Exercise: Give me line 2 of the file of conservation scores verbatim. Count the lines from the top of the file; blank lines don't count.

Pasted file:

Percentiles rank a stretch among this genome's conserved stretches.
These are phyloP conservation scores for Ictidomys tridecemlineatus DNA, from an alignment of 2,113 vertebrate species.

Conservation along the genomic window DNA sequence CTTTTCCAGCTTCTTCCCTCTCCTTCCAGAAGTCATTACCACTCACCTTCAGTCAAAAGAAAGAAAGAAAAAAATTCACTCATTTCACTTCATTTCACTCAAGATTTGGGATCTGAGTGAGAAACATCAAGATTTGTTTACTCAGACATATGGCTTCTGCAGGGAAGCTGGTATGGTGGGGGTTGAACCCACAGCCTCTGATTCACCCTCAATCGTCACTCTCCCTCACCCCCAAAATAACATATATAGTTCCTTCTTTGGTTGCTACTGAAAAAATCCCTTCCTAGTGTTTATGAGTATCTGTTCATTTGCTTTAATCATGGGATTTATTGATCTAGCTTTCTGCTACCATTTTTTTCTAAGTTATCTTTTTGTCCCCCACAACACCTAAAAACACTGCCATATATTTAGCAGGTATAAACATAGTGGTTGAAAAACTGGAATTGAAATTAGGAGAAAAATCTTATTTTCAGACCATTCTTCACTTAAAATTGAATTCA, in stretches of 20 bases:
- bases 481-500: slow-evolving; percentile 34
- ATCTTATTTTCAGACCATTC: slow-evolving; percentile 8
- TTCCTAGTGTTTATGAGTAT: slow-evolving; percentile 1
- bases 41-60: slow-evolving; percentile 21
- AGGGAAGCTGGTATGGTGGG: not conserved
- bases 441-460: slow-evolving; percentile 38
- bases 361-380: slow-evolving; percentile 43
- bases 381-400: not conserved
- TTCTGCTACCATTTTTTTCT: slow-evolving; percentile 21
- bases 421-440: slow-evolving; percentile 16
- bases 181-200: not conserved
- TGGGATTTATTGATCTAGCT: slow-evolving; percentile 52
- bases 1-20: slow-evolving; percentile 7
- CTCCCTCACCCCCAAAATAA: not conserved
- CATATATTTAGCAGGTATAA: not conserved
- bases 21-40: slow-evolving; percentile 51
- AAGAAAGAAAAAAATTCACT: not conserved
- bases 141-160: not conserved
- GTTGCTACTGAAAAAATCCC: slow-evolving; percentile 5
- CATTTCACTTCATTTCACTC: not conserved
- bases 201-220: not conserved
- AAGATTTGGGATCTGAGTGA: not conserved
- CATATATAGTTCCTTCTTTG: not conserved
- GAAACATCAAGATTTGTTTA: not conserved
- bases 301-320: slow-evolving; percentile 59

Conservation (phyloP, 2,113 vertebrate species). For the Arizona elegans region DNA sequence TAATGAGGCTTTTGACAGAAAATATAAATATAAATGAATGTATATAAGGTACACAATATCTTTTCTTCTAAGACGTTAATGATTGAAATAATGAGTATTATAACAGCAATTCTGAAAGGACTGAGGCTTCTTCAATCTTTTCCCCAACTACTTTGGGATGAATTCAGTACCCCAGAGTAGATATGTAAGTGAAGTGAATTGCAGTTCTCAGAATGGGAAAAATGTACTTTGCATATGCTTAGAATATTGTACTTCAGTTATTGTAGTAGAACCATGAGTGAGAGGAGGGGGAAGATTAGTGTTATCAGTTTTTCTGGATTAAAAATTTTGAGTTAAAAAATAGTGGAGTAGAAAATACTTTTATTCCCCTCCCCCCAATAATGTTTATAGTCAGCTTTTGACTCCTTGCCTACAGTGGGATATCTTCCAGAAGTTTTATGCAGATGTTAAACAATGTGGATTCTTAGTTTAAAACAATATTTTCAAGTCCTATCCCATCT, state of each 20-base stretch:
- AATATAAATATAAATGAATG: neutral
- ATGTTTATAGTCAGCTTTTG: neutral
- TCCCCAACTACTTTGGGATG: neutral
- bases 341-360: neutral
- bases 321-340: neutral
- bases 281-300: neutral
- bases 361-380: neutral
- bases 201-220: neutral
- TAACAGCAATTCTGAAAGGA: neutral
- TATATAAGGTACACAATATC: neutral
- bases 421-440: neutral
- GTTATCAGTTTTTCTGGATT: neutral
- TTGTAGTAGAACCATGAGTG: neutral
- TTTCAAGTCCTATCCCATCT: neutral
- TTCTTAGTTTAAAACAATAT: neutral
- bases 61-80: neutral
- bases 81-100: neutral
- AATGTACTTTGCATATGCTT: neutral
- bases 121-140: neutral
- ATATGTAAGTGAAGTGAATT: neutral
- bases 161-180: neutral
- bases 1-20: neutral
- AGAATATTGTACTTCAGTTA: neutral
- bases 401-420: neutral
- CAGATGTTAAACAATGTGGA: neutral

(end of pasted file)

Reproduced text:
These are phyloP conservation scores for Ictidomys tridecemlineatus DNA, from an alignment of 2,113 vertebrate species.